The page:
In which I chat with Joanne Guidoccio, Canadian author of the Gilda Greco mystery series
Tell us a little bit about your series, including where the idea originated?
Too Many Women in the Room is the second book in the Gilda Greco Mystery Series. Based in Northern Ontario, these books feature a fifty-something Italian woman, her relatives, deserving and undeserving men, food, and murder.
While undergoing cancer treatments, I gravitated toward cozy mysteries. After devouring over fifty books in that genre, I imagined the following scenarios: What if a lottery winner moves back to her hometown and finds herself involved in a murder investigation? And what if all the victims are blondes? I put pen to paper and started the first draft of A Season for Killing Blondes. It was released by The Wild Rose Press in June 2015.
A Different Kind of Reunion, Book 3 in the series, will be released in the spring of 2018.
Who are your favourite writers and why? What writers have influenced you?
I admire late blooming authors who have launched successful second acts. Two favorites come to mind: Maeve Binchy and Louise Penny. Their novels and writing journeys have inspired me to launch my own second act as a writer. From Maeve, I’ve learned that success is not a pie where only a select few have access to the slices. I’ve taken several pages out of Louise’s disciplined approach to structure my own writing practice.
Where do you see your writing going next?
I intend to write more books in the Gilda Greco Mystery series. On the back burner, I have a cancer memoir and a collection of angel stories.
Tell us about your writing process. Do you have set times of day/number of words? Do you have a favorite writing place or routine? What do you drink, listen to, avoid, need … to write?
When I retired and started writing full time, I expected to be inspired each day. Everything was in place—business cards, new computer, dreams of a runaway best-seller—but my underdeveloped writing muscles refused to budge.
After some experimentation, I came up with a daily regimen. Nothing too dramatic, but it works for me. I like to sleep in each day and enjoy a leisurely breakfast. But after my second cup of coffee, I start writing. My goal –1,000 words a day. At first, I used the oven timer to keep me on task, but that annoying sound reminded me of incessant school bells, so I invested in a bird clock. Each hour, one of my feathered friends, among them the Downy Woodpecker, Belted Kingfisher, and Great Horned Owl, chirp and remind me to pace myself.
What advice would you give to an aspiring writer?
Experiment until you find your own unique voice and a warm, supportive environment where your words can flow freely. Sign up for creative writing courses—online or offline—that expose you to short stories, children’s and adult writing, creative nonfiction, and poetry. And, most important of all, enjoy the journey.
What’s the best advice someone gave you?
“It’s okay to fall out of love with your manuscript.” I received this advice from Brian Henry, a creative writing instructor at Ryerson University. During one of his workshops, he recommended putting manuscripts aside before starting the editing process. He didn’t specify a timeline but stressed that we can’t improve our work until we fall out of love with it.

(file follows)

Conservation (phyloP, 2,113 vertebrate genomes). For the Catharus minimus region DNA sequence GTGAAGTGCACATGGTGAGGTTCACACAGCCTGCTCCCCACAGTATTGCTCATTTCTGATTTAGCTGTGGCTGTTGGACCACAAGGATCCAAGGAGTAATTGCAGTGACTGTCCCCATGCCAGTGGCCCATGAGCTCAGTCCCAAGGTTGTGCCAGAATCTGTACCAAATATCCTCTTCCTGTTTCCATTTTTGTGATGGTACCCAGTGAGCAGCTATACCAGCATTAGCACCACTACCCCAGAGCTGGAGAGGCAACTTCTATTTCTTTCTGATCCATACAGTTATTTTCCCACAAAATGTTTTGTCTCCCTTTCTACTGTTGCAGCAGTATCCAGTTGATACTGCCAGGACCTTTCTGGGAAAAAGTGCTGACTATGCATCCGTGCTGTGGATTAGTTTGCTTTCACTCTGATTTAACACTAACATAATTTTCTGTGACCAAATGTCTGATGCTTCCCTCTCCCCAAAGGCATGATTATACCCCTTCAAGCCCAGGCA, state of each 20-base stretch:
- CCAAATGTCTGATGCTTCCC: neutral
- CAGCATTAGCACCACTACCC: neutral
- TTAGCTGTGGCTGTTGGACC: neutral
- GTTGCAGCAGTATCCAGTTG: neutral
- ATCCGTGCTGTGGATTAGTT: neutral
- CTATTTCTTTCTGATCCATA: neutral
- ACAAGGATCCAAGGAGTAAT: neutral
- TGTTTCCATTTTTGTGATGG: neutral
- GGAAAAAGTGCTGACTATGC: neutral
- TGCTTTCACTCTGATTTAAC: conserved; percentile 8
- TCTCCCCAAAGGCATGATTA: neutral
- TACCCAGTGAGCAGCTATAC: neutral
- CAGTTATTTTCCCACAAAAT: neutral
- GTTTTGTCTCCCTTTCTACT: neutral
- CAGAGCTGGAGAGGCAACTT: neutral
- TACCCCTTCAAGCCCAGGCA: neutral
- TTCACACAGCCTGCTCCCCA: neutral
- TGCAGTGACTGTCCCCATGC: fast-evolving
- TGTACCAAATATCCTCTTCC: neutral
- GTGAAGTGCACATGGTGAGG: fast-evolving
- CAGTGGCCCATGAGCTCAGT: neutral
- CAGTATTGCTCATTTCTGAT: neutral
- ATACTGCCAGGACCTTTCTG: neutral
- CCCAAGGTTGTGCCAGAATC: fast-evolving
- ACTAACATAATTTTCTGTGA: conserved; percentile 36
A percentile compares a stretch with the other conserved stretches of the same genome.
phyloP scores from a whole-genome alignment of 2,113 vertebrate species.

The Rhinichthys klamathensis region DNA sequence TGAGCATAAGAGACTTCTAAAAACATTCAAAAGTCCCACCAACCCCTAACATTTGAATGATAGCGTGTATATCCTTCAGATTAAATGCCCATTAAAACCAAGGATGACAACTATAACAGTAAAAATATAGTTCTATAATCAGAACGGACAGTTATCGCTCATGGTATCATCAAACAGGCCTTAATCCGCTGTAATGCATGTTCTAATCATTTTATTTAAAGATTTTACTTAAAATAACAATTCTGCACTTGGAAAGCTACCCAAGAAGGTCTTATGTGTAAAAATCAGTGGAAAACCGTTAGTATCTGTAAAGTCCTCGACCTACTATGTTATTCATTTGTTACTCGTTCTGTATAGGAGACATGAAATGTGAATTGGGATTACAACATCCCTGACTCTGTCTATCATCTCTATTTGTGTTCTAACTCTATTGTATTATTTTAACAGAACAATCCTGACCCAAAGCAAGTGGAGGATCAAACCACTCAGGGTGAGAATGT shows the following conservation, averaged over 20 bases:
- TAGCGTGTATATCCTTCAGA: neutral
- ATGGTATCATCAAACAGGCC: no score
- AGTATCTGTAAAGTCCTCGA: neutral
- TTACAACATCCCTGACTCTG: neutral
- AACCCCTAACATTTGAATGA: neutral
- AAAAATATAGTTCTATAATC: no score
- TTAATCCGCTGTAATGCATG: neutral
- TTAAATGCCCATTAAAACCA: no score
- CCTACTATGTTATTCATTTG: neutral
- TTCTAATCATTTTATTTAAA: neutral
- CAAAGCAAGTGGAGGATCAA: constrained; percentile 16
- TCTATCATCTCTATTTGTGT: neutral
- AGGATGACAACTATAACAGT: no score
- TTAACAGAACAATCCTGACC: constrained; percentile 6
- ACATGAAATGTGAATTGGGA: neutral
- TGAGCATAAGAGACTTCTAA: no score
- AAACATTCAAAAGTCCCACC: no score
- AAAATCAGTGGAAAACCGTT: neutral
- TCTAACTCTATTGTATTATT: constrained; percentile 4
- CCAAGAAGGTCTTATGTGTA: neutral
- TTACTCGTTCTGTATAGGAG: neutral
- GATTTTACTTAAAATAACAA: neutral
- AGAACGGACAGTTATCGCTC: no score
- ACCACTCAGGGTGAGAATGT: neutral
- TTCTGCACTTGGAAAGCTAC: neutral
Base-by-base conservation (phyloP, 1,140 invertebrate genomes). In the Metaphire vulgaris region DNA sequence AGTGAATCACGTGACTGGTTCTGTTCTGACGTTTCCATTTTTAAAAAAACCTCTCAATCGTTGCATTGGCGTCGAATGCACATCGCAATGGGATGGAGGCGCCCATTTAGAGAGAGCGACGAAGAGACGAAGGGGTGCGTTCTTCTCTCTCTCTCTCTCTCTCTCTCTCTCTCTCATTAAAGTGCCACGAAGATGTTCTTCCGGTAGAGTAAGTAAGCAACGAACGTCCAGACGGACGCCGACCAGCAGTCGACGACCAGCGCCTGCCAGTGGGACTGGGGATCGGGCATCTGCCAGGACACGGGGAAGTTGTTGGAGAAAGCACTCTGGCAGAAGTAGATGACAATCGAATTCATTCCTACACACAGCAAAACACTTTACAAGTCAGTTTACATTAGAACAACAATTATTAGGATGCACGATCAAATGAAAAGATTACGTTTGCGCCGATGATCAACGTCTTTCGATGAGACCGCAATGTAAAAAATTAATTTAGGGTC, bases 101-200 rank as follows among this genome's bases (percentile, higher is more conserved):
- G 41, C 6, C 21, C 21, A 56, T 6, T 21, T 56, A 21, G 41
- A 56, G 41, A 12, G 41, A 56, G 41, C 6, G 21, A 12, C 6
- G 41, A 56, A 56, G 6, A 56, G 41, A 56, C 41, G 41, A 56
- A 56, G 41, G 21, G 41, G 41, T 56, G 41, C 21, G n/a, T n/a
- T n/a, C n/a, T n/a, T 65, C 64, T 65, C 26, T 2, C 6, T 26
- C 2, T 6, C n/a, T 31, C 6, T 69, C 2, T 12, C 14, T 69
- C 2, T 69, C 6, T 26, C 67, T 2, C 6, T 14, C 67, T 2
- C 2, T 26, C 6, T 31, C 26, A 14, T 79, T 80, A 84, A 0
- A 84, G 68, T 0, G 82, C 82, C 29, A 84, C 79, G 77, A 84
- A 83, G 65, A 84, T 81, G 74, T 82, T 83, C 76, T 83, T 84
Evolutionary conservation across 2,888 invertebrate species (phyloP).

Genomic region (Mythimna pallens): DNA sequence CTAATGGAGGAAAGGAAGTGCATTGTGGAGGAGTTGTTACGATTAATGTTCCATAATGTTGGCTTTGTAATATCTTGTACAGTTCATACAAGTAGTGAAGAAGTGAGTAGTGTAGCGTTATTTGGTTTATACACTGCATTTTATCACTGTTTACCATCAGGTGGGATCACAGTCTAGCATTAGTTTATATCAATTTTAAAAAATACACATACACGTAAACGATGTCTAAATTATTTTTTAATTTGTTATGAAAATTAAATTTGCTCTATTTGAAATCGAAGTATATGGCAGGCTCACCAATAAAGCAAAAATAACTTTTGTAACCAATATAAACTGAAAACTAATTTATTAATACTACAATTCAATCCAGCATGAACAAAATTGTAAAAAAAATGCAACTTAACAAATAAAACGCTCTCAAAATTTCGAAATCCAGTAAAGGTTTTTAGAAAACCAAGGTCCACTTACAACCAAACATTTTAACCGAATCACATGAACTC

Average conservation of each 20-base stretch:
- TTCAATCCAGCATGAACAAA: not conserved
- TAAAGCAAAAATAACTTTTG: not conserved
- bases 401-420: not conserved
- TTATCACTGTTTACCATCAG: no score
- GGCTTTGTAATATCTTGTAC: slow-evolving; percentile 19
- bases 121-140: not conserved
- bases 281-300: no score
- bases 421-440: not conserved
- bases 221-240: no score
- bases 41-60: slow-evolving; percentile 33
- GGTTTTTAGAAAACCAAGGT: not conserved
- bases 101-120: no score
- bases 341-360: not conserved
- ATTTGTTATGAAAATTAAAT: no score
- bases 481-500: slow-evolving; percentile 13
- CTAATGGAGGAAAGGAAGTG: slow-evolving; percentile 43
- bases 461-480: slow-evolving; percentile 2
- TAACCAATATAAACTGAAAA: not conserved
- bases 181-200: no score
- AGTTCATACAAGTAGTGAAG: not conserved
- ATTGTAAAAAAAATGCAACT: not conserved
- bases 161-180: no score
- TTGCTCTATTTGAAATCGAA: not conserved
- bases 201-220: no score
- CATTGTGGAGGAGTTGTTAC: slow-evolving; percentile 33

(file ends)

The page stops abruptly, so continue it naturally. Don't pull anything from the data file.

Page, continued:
Thank you Joanne!
When Gilda Greco invites her closest friends to a VIP dinner, she plans to share David Korba’s signature dishes and launch their joint venture— Xenia, an innovative Greek restaurant near Sudbury, Ontario. Unknown to Gilda, David has also invited Michael Taylor, a lecherous photographer who has throughout the past three decades managed to annoy all the women in the room. One woman follows Michael to a deserted field for his midnight run and stabs him in the jugular.
Gilda’s life is awash with complications as she wrestles with a certain detective’s commitment issues and growing doubts about her risky investment in Xenia. Frustrated, Gilda launches her own investigation and uncovers decades-old secrets and resentments that have festered until they explode into untimely death. Can Gilda outwit a killer bent on killing again?
Amazon (US): https://is.gd/NRjAXT
Amazon (Canada): https://is.gd/1pX3Bn
The Wild Rose Press: https://is.gd/1mns8Q
Barnes & Noble: https://is.gd/NFHdlS
In 2008, Joanne took advantage of early retirement and decided to launch a second career that would tap into her creative side and utilize her well-honed organizational skills. Slowly, a writing practice emerged. Her articles and book reviews were published in newspapers, magazines, and online. When she tried her hand at fiction, she made reinvention a recurring theme in her novels and short stories. A member of Crime Writers of Canada, Sisters in Crime, and Romance Writers of America, Joanne writes cozy mysteries, paranormal romance, and inspirational literature from her home base of Guelph, Ontario.
Where to find Joanne…
6 thoughts on “My Conversation with Joanne Guidoccio”
Thanks for hosting me, Anna 🙂
Good morning, Joanne. I too loved Maeve Binchy’s writing and have a keeper shelf dedicated to her work. I’m not familiar with Louise Penny, although I have heard of her. Shall be looking at those books. Hugs!
Hi Vicki, I like the idea of a keeper shelf…something to consider for my favorite authors. Louise Penny is a Canadian author…you’d love her mysteries based in the Eastern Townships of Quebec. Thanks for drolpping by. 🙂
Thanks Judy! 🙂
Love your attitude. I’m one of those on my 2nd career, too. I’m also a blonde and chuckled when I read your title, A Season for Killing Blondes. And Too Many Women in the Room sounds awesome. I need to check both out both these reads!